Before an audience of about 60 people at East Hills Middle School, Superintendent Joseph J. Roy called it a "reasonable budget" that avoids infringing on the "classroom circle." But Directors Rosario S. Amato, Irene Follweiler, Loretta M. Leeson and Benjamin M. Tenaglia III made clear, in an informal polling, that they would prefer to see no tax hike at all. Leeson was upset at just receiving the budget, but nevertheless went through a line-by-line review, looking for areas to cut. When warned that additional cuts could interfere in the classroom, she dismissed it as a "scare tactic."
The preliminary budget produced on April 26 is the result of six previous workshops. Final budget adoption is scheduled for June 13. Dr. Roy explained he would like to adopt a budget as soon as possible so that furloughed employees would have as much notice as possible.
Directors were particularly bothered by the elimination of mid-day bus runs for kindergarten students. "We can not take kids to school and then not take them home when they're four or five years old," complained Michael E. Faccinetto. "I don't know why the administration would put down a one-way ticket to school. Are they trying to insult us? demanded Rosario S. Amato, who claimed these children were being given a "one-way ticket to Hell." Eugene C. McKeon likened it to the Bataan death march.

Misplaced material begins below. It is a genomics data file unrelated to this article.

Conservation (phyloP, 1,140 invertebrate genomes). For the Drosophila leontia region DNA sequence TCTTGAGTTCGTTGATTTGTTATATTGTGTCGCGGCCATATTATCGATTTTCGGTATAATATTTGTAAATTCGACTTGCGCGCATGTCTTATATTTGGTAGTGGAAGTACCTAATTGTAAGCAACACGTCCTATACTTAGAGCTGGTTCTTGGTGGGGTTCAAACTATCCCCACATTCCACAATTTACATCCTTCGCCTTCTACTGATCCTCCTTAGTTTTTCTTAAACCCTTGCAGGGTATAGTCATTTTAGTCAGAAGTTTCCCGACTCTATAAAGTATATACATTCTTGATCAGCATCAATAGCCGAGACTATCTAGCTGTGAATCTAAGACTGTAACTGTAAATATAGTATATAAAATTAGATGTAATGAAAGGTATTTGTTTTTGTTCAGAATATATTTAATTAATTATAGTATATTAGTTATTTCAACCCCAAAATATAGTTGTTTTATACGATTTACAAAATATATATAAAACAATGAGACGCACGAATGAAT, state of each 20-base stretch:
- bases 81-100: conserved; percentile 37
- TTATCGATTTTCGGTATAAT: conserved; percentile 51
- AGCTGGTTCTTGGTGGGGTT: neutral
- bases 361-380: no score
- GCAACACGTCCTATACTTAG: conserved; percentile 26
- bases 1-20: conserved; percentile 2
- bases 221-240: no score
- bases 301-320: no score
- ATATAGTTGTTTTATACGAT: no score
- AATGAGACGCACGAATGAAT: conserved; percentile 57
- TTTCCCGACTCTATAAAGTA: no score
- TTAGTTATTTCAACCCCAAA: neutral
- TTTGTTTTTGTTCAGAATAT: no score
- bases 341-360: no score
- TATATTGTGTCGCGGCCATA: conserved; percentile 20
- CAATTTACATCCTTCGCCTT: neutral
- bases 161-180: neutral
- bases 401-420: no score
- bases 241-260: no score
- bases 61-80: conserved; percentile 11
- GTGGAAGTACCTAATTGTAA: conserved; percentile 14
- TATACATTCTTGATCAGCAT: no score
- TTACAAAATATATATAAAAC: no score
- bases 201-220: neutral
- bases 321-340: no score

Restoring this service would cost the school district $114,500, which translates to an additional 0.092% tax hike.
A majority of school directors propose restoring "high school resource officers," i.e. a police presence. But William J. Burkhardt complained that police are only present at schools 60% of the time, and were absent during a recent assault at Liberty High School. He prefers a 100% police presence.
They also oppose personnel cuts for high school guidance counselors and for seniors who arrive or leave early.
But despite pleas from students, co-ed soccer at the middle schools is still on the chopping block. Attorney Janet Jackson argued that students involved in sports tend to stay out of juvenile court, but not one director seemed interested in restoring that $24,000 in funding, which would increase the tax bite by 0.19%.
During her presentation, Business Manager Stacy Gober told directors that $1 million was being taken from $2.6 million in the budgetary reserve. Irene Follweiler questioned whether this would affect the school district's credit rating, and this concern was echoed by Leeson, Amato and Tenaglia.
Directors and administrators will tangle with the budget again on May 9, 6 PM, at East Hills Middle School.